Jewish Book Week 2014
Having taken photos at Jewish Book Week in 2013, I was pleased to be invited back to cover two or three sessions at this year’s event. Lasting about 10 days (I think they call it a book week because it’s catchier than a book 10 days!) and offering 64 separate events, it really is quite an impressive feat of organisation at King’s Place in King’s Cross, London.
This year I was tasked with photographing a few sessions. The first of which was a talk by William Sutcliffe about his book, The Wall, in the smallest room of the three used for the event. The lighting in the room isn’t great and with flash not permitted, I was quite pleased with the results I got from using the Canon 70-200mm f2.8L II handheld with an ISO around 2000.
The next evening I returned to photograph a talk with holocaust survivor, Otto Dov Kulka and journalist Simon Schama discussing Kulka’s book, Landscapes Of The Metropolis of Death. In the lovely large concert hall at King’s Place, this was a great session. Otto is an amazing man and I really should read his book.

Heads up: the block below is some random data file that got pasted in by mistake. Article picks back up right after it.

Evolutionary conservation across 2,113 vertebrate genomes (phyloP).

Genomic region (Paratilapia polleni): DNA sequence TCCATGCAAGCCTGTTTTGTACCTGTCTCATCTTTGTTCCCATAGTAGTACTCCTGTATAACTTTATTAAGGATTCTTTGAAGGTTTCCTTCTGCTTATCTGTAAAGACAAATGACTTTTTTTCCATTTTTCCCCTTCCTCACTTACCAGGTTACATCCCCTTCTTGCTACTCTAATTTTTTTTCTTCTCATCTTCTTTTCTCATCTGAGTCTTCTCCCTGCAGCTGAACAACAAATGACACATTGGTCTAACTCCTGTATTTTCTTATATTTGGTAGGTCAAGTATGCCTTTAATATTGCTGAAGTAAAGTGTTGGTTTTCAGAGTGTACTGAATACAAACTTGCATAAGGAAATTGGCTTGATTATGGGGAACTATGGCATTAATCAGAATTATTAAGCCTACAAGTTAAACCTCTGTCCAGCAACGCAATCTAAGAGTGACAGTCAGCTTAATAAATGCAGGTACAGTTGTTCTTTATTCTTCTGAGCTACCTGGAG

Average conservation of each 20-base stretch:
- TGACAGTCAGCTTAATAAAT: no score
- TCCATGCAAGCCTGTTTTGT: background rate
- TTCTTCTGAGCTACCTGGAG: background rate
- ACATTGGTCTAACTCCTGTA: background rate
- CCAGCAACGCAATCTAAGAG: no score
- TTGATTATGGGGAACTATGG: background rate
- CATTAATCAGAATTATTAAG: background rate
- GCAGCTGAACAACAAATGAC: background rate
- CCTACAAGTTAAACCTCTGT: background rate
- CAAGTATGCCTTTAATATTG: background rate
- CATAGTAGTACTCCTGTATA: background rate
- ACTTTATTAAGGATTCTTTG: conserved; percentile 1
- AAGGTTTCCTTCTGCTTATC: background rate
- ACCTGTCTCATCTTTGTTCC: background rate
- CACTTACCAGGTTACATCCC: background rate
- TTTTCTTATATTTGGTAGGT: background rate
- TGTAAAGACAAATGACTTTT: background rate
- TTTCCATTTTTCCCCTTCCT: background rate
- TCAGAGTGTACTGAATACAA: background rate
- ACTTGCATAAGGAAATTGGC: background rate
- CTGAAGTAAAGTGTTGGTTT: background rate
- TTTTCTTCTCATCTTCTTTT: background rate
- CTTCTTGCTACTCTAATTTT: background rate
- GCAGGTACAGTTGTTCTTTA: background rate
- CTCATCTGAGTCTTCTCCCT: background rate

Immediately following that session I moved into the third and final room, where the announcement of the winner of the Jewish Quarterly Wingate Literary Prize was due to take place. An interesting panel discussed the shortlisted books and then proceeded to announce the aforementioned author, Otto Dov Kulka, as the winner for his book which had been featured earlier that evening in the previous session.
I finally returned on one last day to cover a great session featuring Eve Harris, who wrote a book called ‘The Marriage Of Chani Kaufman’ and a Sikh author called Sathnam Sanghera, who wrote a book called 'The Boy With The Topknot: A Memoir of Love, Secrets and Lies in Wolverhampton’. The books shared similar themes despite coming from two different religions and backgrounds. Following that I caught a little of a session by author Irving Finkel about his book, 'The Ark Before Noah: Decoding the Story of the Flood’.
Below are a few of my favourite pics from the event.